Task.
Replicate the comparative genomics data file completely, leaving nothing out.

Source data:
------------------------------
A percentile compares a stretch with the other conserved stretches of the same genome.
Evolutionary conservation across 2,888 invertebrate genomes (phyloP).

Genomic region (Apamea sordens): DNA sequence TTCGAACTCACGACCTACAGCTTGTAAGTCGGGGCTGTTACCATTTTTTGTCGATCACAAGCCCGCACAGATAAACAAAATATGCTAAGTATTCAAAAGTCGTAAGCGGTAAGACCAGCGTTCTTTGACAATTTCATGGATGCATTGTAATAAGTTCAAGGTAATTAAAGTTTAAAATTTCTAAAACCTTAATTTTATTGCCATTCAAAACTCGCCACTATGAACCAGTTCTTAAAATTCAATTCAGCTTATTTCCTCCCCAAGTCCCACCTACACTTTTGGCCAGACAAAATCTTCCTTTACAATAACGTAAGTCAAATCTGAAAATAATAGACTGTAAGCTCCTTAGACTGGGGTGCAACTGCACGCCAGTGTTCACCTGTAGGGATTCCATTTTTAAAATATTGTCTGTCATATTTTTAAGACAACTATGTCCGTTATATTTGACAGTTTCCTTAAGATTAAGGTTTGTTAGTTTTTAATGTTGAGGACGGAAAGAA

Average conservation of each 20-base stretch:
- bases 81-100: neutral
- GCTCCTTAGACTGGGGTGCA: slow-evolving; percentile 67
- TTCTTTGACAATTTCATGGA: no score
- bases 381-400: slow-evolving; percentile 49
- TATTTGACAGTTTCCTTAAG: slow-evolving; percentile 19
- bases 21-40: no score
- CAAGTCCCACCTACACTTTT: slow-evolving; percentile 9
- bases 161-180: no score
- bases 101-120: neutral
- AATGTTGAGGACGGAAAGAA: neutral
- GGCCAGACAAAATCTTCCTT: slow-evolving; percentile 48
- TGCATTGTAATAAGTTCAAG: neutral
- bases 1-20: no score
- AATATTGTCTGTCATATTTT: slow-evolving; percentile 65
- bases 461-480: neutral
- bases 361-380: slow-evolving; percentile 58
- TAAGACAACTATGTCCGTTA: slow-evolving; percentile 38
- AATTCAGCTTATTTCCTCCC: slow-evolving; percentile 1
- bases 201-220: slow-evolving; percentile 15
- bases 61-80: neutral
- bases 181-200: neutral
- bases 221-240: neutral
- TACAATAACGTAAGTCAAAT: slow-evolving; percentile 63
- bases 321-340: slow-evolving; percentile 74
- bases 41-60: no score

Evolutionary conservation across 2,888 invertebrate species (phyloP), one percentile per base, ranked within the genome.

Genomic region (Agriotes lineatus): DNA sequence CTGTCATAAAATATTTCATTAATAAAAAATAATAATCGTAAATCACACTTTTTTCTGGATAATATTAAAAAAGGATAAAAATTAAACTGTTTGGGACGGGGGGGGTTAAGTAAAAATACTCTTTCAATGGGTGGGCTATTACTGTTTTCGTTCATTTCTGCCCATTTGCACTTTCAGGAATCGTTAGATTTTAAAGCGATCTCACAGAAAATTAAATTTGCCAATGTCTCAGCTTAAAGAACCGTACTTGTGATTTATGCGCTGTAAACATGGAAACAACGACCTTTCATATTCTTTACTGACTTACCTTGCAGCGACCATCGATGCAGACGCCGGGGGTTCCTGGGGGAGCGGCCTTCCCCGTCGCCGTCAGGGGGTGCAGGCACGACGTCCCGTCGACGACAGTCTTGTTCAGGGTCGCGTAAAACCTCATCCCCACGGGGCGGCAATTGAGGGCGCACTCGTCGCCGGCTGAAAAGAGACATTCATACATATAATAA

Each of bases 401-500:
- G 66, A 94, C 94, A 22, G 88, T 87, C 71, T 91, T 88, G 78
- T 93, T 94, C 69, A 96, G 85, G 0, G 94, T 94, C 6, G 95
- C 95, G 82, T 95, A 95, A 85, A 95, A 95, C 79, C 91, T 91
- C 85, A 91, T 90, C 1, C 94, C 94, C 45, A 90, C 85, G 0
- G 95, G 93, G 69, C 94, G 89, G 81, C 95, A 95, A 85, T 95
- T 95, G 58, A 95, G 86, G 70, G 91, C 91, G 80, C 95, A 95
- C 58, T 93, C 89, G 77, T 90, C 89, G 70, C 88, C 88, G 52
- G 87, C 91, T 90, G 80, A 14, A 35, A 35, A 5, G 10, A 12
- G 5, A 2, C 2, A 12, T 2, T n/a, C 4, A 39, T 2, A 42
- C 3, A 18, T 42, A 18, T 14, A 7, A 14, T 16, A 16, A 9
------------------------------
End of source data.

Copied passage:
A percentile compares a stretch with the other conserved stretches of the same genome.
Evolutionary conservation across 2,888 invertebrate genomes (phyloP).

Genomic region (Apamea sordens): DNA sequence TTCGAACTCACGACCTACAGCTTGTAAGTCGGGGCTGTTACCATTTTTTGTCGATCACAAGCCCGCACAGATAAACAAAATATGCTAAGTATTCAAAAGTCGTAAGCGGTAAGACCAGCGTTCTTTGACAATTTCATGGATGCATTGTAATAAGTTCAAGGTAATTAAAGTTTAAAATTTCTAAAACCTTAATTTTATTGCCATTCAAAACTCGCCACTATGAACCAGTTCTTAAAATTCAATTCAGCTTATTTCCTCCCCAAGTCCCACCTACACTTTTGGCCAGACAAAATCTTCCTTTACAATAACGTAAGTCAAATCTGAAAATAATAGACTGTAAGCTCCTTAGACTGGGGTGCAACTGCACGCCAGTGTTCACCTGTAGGGATTCCATTTTTAAAATATTGTCTGTCATATTTTTAAGACAACTATGTCCGTTATATTTGACAGTTTCCTTAAGATTAAGGTTTGTTAGTTTTTAATGTTGAGGACGGAAAGAA

Average conservation of each 20-base stretch:
- bases 81-100: neutral
- GCTCCTTAGACTGGGGTGCA: slow-evolving; percentile 67
- TTCTTTGACAATTTCATGGA: no score
- bases 381-400: slow-evolving; percentile 49
- TATTTGACAGTTTCCTTAAG: slow-evolving; percentile 19
- bases 21-40: no score
- CAAGTCCCACCTACACTTTT: slow-evolving; percentile 9
- bases 161-180: no score
- bases 101-120: neutral
- AATGTTGAGGACGGAAAGAA: neutral
- GGCCAGACAAAATCTTCCTT: slow-evolving; percentile 48
- TGCATTGTAATAAGTTCAAG: neutral
- bases 1-20: no score
- AATATTGTCTGTCATATTTT: slow-evolving; percentile 65
- bases 461-480: neutral
- bases 361-380: slow-evolving; percentile 58
- TAAGACAACTATGTCCGTTA: slow-evolving; percentile 38
- AATTCAGCTTATTTCCTCCC: slow-evolving; percentile 1
- bases 201-220: slow-evolving; percentile 15
- bases 61-80: neutral
- bases 181-200: neutral
- bases 221-240: neutral
- TACAATAACGTAAGTCAAAT: slow-evolving; percentile 63
- bases 321-340: slow-evolving; percentile 74
- bases 41-60: no score

Evolutionary conservation across 2,888 invertebrate species (phyloP), one percentile per base, ranked within the genome.

Genomic region (Agriotes lineatus): DNA sequence CTGTCATAAAATATTTCATTAATAAAAAATAATAATCGTAAATCACACTTTTTTCTGGATAATATTAAAAAAGGATAAAAATTAAACTGTTTGGGACGGGGGGGGTTAAGTAAAAATACTCTTTCAATGGGTGGGCTATTACTGTTTTCGTTCATTTCTGCCCATTTGCACTTTCAGGAATCGTTAGATTTTAAAGCGATCTCACAGAAAATTAAATTTGCCAATGTCTCAGCTTAAAGAACCGTACTTGTGATTTATGCGCTGTAAACATGGAAACAACGACCTTTCATATTCTTTACTGACTTACCTTGCAGCGACCATCGATGCAGACGCCGGGGGTTCCTGGGGGAGCGGCCTTCCCCGTCGCCGTCAGGGGGTGCAGGCACGACGTCCCGTCGACGACAGTCTTGTTCAGGGTCGCGTAAAACCTCATCCCCACGGGGCGGCAATTGAGGGCGCACTCGTCGCCGGCTGAAAAGAGACATTCATACATATAATAA

Each of bases 401-500:
- G 66, A 94, C 94, A 22, G 88, T 87, C 71, T 91, T 88, G 78
- T 93, T 94, C 69, A 96, G 85, G 0, G 94, T 94, C 6, G 95
- C 95, G 82, T 95, A 95, A 85, A 95, A 95, C 79, C 91, T 91
- C 85, A 91, T 90, C 1, C 94, C 94, C 45, A 90, C 85, G 0
- G 95, G 93, G 69, C 94, G 89, G 81, C 95, A 95, A 85, T 95
- T 95, G 58, A 95, G 86, G 70, G 91, C 91, G 80, C 95, A 95
- C 58, T 93, C 89, G 77, T 90, C 89, G 70, C 88, C 88, G 52
- G 87, C 91, T 90, G 80, A 14, A 35, A 35, A 5, G 10, A 12
- G 5, A 2, C 2, A 12, T 2, T n/a, C 4, A 39, T 2, A 42
- C 3, A 18, T 42, A 18, T 14, A 7, A 14, T 16, A 16, A 9